Tony O’Donnell was born and educated in the UK, graduated from the University of Glasgow in 1976 and completed his PhD at the University of Bristol in 1980. He holds visiting positions at Kasetsart and Naresuan Universities in Thailand and since 2012 has held a visiting professorship for Distinguished International Researchers from the Chinese Academy of Sciences, Institute of Subtropical Agriculture. In 2015 he received an honorary doctorate from Naresuan University, for his service to education and research in Thailand.
Before moving to Western Australia in August 2008, he worked at the University of Newcastle in the Northeast of England where he established and was the first Director of the multidisciplinary Institute for Research in Environment and Sustainability (IRES).
Professor O’Donnell has served on the UK’s Biotechnology and Biological Sciences Research Council grants board for Plant and Microbial Sciences and Sustainable Agriculture Advisory Panel. He has also sat on the Natural Environment Research Council research advisory panel for the Centres for Ecology and Hydrology (Biodiversity panel).
Internationally, he has chaired the grants board of the Finnish Academy of Sciences and holds adjunct Professorships in Thailand and Brazil. He has strong research interests in SE Asia and has led training workshops and UK trade missions in Thailand, Malaysia and Korea.
Soils are complex, multi-organism systems that are becoming amenable to analysis through the expansion of post-genomic technologies into environmental genomics. In the last ten years, the importance of microorganisms in maintaining a sustainable biosphere has been widely recognised. This has resulted in a surge of activity in environmental microbiology, and the development of novel technologies to better interrogate the role of microorganisms in soil.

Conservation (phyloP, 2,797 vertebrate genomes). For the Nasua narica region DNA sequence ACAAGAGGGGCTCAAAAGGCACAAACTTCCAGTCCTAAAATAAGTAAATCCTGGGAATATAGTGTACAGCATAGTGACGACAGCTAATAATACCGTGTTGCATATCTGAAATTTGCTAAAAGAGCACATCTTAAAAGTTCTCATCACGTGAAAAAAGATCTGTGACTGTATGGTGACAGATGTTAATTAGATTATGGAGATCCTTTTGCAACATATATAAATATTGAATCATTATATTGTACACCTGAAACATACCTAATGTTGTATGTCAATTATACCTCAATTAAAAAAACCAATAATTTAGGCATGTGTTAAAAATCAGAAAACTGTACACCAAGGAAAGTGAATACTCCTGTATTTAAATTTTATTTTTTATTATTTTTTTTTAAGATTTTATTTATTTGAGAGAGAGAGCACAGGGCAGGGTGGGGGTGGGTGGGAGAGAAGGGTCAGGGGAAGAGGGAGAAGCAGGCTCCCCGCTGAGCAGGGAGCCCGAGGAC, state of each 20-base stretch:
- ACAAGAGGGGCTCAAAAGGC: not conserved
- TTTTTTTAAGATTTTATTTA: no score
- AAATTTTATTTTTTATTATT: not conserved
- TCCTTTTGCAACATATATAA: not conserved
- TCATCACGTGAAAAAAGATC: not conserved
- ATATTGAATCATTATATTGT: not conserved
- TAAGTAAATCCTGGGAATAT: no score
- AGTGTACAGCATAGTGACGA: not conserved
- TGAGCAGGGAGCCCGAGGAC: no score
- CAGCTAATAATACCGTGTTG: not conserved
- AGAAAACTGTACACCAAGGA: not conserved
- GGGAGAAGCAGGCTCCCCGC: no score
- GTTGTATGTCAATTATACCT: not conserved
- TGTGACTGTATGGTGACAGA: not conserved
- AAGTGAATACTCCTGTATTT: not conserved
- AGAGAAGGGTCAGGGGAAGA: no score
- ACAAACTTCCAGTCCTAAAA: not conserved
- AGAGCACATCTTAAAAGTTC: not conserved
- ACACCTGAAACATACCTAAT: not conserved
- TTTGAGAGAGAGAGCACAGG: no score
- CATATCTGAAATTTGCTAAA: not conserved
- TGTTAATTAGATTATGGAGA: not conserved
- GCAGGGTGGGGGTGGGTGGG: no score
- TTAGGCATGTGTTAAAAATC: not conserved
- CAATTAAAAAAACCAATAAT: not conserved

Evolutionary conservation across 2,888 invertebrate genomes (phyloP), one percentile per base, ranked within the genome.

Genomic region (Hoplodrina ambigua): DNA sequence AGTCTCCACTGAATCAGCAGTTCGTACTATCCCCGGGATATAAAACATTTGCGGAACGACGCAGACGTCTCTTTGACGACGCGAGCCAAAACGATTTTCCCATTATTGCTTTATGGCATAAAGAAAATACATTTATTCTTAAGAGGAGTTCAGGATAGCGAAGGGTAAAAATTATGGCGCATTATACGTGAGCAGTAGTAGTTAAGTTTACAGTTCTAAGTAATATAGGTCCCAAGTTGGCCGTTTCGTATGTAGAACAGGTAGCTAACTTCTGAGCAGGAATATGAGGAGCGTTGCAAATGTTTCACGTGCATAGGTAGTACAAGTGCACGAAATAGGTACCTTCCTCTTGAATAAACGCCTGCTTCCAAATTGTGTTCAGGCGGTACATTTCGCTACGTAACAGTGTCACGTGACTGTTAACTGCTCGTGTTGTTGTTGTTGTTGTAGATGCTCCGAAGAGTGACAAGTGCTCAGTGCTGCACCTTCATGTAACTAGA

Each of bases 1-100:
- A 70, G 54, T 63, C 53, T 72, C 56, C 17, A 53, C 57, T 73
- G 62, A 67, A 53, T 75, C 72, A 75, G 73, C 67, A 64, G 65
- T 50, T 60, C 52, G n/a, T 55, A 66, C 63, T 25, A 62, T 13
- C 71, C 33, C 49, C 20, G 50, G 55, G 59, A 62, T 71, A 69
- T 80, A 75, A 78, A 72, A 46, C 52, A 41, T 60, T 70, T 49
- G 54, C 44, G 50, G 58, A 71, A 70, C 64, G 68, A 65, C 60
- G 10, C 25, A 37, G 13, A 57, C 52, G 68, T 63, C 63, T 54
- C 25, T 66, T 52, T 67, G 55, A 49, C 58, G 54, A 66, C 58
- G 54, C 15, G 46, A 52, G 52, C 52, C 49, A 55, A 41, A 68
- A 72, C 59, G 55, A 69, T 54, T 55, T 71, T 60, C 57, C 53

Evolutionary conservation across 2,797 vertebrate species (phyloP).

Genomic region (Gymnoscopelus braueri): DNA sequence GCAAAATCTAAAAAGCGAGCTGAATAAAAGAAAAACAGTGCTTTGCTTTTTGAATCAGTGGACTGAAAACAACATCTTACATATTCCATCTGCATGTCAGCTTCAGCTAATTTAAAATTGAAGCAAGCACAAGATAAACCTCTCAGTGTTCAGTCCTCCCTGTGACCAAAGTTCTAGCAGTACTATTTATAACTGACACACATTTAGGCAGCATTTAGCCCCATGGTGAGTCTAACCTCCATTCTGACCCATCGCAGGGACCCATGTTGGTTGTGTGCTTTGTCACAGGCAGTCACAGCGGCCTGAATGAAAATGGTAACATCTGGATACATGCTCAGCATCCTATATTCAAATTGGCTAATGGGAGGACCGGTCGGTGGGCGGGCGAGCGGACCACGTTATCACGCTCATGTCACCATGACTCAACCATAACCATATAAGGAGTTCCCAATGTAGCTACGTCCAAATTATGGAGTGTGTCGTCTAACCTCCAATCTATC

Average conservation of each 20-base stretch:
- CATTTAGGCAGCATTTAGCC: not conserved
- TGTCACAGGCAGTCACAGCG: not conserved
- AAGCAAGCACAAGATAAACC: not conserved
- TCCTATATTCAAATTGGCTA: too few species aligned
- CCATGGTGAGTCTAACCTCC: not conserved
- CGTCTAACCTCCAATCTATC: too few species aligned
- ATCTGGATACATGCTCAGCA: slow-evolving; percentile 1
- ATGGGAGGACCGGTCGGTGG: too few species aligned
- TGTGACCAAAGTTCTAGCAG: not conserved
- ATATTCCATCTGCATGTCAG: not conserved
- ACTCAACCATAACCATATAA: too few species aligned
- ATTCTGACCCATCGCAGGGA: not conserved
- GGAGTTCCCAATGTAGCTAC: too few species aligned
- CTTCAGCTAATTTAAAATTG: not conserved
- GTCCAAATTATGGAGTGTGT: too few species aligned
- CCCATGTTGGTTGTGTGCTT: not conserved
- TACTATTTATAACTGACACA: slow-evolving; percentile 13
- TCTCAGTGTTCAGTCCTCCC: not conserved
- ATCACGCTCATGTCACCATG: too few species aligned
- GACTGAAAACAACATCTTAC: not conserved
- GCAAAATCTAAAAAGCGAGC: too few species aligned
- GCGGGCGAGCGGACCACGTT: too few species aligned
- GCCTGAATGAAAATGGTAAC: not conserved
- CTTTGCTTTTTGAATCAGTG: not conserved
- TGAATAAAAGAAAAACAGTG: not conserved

Professor O’Donnell has used these techniques to investigate gene:environment interactions in a range of systems, including agricultural soils and contaminated land. More recently, together with Thailand and India, he has been developing a research programme in bioenergy based around Jatropha and the conversion of municipal waste to biogas. Central to Professor O'Donnell's research is the need to understand the functional consequences of the interactions between biological complexity (eg, bacteria, fungi, nematodes etc.) and between these components and management of the abiotic soil environment.